When many schools turned to digital education during the lockdown, Ajeerah Khaleeldeen (51), the principal of Kattankudy Hairath Vidyalaya, had to come up with an innovative approach to teach. Her students were mostly from bereft families where parents could not afford internet services for online lessons nor did they have smartphones. She says, “The children required a mentor to guide them during the lockdown. Most parents of my students are illiterate and cannot help them education-wise. If we did not intervene, it is highly likely they’ll drop out of school and be deprived of a good future”. Thus, Ajeerah wanted to maximise whatever opportunity she had to reach out to these kids.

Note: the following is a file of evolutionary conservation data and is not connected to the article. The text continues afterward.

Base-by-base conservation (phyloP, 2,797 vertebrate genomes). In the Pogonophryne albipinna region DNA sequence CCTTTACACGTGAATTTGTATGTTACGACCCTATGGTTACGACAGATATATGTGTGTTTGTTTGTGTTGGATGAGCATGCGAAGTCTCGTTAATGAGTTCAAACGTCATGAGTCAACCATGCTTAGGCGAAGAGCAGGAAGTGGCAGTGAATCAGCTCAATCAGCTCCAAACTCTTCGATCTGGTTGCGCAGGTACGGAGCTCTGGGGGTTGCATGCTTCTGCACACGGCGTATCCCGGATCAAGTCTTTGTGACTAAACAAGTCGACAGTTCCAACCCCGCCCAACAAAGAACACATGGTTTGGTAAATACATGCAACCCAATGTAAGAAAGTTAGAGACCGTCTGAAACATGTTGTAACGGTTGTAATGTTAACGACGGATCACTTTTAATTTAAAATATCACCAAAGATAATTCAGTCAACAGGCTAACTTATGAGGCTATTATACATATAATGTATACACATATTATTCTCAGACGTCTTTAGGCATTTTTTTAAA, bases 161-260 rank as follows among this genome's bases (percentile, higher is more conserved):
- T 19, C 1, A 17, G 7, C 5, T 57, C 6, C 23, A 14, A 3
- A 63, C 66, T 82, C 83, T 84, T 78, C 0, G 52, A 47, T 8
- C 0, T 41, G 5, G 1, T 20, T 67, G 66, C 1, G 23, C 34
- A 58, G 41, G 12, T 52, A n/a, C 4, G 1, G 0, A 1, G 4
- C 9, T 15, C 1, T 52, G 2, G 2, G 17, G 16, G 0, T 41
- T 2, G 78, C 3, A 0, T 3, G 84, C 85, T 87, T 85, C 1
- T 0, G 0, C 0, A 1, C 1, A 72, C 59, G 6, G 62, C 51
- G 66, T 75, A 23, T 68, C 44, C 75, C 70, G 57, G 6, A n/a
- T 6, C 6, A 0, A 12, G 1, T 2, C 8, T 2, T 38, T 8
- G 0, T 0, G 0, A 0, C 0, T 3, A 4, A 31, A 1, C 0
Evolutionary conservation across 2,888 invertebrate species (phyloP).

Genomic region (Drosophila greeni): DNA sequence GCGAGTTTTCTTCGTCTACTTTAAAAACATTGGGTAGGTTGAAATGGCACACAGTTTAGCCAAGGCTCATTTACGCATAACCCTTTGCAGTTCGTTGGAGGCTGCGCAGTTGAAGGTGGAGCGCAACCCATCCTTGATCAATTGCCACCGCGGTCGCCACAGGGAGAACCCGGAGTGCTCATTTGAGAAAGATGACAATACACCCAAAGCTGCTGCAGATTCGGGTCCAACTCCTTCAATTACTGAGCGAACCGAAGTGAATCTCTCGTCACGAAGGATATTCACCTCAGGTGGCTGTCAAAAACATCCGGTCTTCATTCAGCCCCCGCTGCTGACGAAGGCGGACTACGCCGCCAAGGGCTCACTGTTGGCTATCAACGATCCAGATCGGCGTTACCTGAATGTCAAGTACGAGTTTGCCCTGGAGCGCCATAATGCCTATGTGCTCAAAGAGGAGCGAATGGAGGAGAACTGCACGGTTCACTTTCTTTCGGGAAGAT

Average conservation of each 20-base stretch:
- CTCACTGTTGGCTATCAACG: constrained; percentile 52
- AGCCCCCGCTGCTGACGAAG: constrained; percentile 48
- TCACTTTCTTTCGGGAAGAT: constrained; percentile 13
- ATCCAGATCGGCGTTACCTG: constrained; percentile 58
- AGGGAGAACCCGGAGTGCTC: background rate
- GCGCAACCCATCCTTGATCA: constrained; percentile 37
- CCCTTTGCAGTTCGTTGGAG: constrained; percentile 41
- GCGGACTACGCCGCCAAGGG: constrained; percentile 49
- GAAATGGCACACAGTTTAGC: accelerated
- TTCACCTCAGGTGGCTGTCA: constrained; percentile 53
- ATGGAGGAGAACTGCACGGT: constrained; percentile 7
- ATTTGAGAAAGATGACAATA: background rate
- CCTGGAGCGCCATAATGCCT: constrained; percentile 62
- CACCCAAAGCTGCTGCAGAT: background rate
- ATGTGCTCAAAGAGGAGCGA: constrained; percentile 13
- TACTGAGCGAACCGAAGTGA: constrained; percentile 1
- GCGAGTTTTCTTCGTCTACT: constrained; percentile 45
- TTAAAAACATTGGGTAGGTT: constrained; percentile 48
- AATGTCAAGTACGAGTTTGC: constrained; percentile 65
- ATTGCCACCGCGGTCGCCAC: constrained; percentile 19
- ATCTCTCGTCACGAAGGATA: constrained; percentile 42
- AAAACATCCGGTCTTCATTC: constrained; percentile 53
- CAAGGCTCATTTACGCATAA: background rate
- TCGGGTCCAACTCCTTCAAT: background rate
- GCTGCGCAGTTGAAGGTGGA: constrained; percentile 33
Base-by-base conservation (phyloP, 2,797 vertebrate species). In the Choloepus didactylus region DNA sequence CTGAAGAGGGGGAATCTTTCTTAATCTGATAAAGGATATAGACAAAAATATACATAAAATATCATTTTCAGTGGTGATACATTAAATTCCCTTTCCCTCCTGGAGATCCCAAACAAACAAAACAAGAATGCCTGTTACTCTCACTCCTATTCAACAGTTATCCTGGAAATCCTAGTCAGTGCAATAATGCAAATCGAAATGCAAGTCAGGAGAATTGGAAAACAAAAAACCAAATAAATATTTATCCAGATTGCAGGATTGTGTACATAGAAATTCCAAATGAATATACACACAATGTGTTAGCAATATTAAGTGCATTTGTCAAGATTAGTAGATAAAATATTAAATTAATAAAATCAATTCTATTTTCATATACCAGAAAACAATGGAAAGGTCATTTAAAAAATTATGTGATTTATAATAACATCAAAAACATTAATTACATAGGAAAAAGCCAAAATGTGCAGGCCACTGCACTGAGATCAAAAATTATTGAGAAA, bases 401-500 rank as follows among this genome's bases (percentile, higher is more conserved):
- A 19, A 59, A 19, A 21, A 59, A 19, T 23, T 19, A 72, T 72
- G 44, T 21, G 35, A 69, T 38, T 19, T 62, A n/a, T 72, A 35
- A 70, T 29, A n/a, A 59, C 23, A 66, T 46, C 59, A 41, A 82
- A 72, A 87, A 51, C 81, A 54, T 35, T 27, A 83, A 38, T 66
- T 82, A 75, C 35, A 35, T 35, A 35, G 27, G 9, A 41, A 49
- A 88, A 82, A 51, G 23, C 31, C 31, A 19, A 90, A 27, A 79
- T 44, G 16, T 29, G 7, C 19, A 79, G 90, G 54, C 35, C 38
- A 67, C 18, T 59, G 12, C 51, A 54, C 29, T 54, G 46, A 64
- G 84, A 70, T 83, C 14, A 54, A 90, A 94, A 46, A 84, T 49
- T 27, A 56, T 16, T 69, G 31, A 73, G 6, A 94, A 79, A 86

She took matters into her own hands and decided to take the “school to their doorsteps”. She obtained a curfew permit that would allow her to venture outdoors for 2 hours every day. At 10 a.m., she will set out distributing model papers, books and handouts explaining Covid regulations for the students and receiving answer sheets to monitor progress. Every day she covered as many families as possible on a motorbike heading to the most derelict parts of villages.
Ajeerah’s “mobile school system” helped reach vulnerable children ensuring there was an equal right for education despite one’s socio-economic class. Her commitment to students and education comes from her own telltale experience. She says, “we have faced many adversities in our community, from the war to natural hazards which claimed properties, livelihoods, physical and mental health. But the only thing it could never claim was knowledge and a sound education.”